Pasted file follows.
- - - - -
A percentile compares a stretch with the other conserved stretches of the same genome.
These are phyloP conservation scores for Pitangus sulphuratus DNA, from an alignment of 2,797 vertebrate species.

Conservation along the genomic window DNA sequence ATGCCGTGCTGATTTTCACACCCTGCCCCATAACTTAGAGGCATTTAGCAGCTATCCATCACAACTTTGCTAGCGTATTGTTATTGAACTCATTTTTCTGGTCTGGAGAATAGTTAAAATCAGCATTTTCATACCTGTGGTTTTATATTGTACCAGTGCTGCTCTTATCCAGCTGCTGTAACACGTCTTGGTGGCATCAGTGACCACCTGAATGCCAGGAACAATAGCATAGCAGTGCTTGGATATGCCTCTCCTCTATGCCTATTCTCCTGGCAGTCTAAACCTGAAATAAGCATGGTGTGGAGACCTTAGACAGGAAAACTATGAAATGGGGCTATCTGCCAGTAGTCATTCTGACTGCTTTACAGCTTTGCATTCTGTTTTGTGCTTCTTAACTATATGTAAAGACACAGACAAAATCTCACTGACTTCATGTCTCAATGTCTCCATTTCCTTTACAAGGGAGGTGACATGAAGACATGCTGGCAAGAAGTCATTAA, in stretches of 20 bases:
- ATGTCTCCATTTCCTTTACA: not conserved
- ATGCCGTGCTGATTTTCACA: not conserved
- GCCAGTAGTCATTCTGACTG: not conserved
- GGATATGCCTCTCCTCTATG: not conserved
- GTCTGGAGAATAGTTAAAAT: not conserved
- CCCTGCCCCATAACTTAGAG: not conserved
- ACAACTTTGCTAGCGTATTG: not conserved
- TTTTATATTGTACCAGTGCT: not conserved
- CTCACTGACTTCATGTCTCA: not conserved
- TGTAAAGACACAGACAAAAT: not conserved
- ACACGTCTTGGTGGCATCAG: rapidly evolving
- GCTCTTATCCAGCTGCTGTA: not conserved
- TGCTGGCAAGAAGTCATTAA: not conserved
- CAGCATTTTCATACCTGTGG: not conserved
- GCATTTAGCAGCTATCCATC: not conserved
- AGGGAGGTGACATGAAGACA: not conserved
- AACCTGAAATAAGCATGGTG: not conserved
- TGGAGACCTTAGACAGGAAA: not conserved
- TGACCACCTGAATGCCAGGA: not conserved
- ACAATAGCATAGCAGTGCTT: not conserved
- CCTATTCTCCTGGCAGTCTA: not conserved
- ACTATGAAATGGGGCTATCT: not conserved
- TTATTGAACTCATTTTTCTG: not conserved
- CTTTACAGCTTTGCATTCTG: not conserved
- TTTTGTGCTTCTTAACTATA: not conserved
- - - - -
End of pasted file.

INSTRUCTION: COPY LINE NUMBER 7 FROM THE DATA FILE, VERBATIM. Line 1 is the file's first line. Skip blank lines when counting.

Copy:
- GGATATGCCTCTCCTCTATG: not conserved